Earlier this week, the public records office of Metro refused a request by Los Angeles Streetsblog for a copy of the recording made by a Metro bus camera during the January 9th confrontation between a special needs woman and sheriff that led to the woman getting punched in the face.
A video caught by a “citizen journalist”  shows the sheriff striking the woman with his fore arm while the woman is restrained by the sheriffs partners. However, witnesses vary on what degree the woman instigated the incident. Some claim the sheriff’s attack was unprovoked. Others claim the woman was acting violently. A copy of a tape that starts when the sheriffs enter the bus could tell a more complete story of what actually happened that day.
If the Sheriffs presence on Metro vehicles and stations is to keep us safe, Streetsblog believes the public has a right to know what happened in that incident and what actions are being taken to address that behavior. Streetsblog will stay on top of this issue until we can report on the full story.
In the meantime, here’s the text of the legal code used to justify the rejection. Sounds as though Metro and/or the sheriffs are facing a legal challenge.
6254. Except as provided in Sections 6254.7 and 6254.13, nothing in this chapter shall be construed to require disclosure of records that are any of the following:
(b) Records pertaining to pending litigation to which the public agency is a party, or to claims made pursuant to Division 3.6 (commencing with Section 810), until the pending litigation or claim has been finally adjudicated or otherwise settled.
(f) Records of complaints to, or investigations conducted by, or records of intelligence information or security procedures of, the office of the Attorney General and the Department of Justice, the California Emergency Management Agency, and any state or local police agency, or any investigatory or security files compiled by any other state or local police agency, or any investigatory or security files compiled by any other state or local agency for correctional, law enforcement, or licensing purposes. However, state and local law enforcement agencies shall disclose the names and addresses of persons involved in, or witnesses other than confidential informants to, the incident, the description of any property involved, the date, time, and location of the incident, all diagrams, statements of the parties involved in the incident, the statements of all witnesses, other than confidential informants, to the victims of an incident, or an authorized representative thereof, an insurance carrier against which a claim has been or might be made, and any person suffering bodily injury or property damage or loss, as the result of the incident caused by arson, burglary, fire, explosion, larceny, robbery, carjacking, vandalism, vehicle theft, or a crime as defined by subdivision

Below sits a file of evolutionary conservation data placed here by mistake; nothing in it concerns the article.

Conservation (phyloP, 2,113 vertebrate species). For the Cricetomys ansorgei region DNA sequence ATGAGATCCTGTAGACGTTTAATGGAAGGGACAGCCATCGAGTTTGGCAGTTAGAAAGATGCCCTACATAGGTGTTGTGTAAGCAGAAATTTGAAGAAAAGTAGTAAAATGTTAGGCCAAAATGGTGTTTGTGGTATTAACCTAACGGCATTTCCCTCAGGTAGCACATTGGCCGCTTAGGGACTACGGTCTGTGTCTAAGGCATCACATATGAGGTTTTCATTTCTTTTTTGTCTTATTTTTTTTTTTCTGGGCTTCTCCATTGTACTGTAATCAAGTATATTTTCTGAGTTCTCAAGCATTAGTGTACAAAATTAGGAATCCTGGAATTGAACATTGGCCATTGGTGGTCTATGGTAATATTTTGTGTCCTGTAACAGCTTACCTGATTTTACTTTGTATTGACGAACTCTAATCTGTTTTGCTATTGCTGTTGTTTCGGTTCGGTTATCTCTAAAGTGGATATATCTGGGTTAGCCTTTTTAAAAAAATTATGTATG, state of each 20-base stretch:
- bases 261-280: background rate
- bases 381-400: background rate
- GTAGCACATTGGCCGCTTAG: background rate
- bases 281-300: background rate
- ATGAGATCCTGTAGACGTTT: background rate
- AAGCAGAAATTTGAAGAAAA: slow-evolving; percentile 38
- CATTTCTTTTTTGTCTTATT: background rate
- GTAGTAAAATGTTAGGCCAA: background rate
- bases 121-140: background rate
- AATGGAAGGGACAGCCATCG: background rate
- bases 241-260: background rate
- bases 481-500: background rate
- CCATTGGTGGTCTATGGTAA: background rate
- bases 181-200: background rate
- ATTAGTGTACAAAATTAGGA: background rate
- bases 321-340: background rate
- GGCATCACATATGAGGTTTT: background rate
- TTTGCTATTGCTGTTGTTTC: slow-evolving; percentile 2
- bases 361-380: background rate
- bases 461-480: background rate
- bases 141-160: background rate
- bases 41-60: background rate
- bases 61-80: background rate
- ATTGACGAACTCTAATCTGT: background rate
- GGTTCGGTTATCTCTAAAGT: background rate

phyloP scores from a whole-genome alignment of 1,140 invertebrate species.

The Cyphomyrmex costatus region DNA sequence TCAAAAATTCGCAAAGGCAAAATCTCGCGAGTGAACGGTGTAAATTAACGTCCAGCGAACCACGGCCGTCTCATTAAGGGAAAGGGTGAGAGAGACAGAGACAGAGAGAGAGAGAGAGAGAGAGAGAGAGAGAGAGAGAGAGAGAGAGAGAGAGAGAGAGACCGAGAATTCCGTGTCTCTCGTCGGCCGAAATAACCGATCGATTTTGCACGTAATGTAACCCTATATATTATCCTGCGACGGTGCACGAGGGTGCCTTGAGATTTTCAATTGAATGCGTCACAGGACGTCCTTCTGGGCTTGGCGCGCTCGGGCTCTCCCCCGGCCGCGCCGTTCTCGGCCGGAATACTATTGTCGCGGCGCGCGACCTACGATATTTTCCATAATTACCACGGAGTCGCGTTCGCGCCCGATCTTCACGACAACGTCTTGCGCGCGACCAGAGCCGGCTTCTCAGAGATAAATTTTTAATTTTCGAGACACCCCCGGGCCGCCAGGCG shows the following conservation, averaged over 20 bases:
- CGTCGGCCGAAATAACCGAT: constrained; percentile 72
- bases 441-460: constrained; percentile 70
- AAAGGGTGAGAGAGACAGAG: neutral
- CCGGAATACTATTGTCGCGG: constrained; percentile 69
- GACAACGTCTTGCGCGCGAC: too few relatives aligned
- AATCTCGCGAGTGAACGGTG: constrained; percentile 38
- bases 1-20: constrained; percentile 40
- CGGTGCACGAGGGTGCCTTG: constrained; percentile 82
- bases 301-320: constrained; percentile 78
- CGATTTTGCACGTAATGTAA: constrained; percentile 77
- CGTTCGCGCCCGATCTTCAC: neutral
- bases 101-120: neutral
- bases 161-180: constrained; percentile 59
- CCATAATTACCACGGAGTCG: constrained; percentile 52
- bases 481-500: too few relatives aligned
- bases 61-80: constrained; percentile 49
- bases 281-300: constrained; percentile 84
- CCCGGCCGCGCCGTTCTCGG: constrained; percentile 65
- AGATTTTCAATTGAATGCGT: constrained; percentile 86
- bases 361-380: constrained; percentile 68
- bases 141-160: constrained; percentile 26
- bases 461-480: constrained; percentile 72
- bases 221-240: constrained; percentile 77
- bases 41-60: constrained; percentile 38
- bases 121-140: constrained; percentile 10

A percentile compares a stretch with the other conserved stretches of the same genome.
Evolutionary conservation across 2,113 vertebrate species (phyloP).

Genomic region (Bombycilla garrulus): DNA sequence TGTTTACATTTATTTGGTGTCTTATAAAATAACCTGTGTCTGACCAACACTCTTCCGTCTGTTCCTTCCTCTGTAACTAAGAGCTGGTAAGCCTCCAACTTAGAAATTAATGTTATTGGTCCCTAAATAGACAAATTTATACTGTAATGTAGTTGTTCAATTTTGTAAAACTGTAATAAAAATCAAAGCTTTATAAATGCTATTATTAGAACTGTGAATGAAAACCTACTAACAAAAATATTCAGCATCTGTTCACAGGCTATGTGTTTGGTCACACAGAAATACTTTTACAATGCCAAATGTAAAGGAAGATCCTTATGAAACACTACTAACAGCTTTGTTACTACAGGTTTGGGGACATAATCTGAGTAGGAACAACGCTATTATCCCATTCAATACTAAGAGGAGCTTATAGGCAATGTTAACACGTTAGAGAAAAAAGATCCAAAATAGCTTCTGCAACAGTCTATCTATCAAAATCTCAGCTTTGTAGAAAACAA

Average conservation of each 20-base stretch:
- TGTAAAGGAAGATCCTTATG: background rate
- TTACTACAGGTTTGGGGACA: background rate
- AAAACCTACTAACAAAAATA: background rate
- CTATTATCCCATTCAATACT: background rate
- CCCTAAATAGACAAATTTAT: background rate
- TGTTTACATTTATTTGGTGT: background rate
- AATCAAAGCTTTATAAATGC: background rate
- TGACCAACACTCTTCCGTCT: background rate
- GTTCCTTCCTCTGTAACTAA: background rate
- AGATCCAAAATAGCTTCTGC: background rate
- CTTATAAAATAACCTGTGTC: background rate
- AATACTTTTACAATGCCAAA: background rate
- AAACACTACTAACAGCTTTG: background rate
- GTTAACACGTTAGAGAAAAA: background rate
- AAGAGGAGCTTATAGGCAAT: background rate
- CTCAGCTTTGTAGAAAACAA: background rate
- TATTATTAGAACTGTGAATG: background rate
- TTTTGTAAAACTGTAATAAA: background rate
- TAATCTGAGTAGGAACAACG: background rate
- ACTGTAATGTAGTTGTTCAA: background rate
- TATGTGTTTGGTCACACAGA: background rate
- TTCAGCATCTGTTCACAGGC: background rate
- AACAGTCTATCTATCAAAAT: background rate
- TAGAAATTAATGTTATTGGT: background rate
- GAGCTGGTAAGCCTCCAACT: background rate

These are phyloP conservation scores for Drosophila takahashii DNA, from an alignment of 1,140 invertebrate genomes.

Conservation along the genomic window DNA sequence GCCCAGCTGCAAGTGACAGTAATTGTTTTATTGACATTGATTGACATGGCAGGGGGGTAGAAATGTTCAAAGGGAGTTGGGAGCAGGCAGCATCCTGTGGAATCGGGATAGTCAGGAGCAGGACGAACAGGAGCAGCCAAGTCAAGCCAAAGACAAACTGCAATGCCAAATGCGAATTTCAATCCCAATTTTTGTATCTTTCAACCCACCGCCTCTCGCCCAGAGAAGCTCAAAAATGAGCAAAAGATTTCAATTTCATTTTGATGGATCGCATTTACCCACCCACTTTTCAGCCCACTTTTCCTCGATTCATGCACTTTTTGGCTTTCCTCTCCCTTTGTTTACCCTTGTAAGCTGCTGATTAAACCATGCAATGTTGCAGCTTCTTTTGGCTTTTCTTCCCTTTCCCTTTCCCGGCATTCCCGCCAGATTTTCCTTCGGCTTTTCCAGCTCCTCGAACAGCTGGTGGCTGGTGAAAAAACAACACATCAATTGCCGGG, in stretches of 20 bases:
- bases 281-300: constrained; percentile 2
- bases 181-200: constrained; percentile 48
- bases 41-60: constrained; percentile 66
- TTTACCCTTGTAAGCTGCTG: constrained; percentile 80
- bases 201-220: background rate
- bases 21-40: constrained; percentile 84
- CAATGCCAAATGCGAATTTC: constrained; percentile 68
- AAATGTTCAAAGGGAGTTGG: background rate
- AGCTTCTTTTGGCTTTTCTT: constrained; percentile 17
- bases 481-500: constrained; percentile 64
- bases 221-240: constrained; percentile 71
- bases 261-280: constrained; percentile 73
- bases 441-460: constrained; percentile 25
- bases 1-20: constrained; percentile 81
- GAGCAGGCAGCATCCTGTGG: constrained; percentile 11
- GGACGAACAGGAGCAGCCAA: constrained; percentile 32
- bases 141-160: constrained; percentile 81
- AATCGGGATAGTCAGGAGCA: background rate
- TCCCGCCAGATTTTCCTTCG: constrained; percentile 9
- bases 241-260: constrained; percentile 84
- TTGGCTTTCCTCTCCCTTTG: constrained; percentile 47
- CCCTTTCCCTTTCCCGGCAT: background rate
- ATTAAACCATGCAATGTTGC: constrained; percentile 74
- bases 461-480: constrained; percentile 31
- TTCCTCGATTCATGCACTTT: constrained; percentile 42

(k) Records, the disclosure of which is exempted or prohibited pursuant to federal or state law, including, but not limited to, provisions of the Evidence Code relating to privilege.
6255. (a) The agency shall justify withholding any record by demonstrating that the record in question is exempt under express provisions of this chapter or that on the facts of the particular case the public interest served by not disclosing the record clearly outweighs the public interest served by disclosure of the record.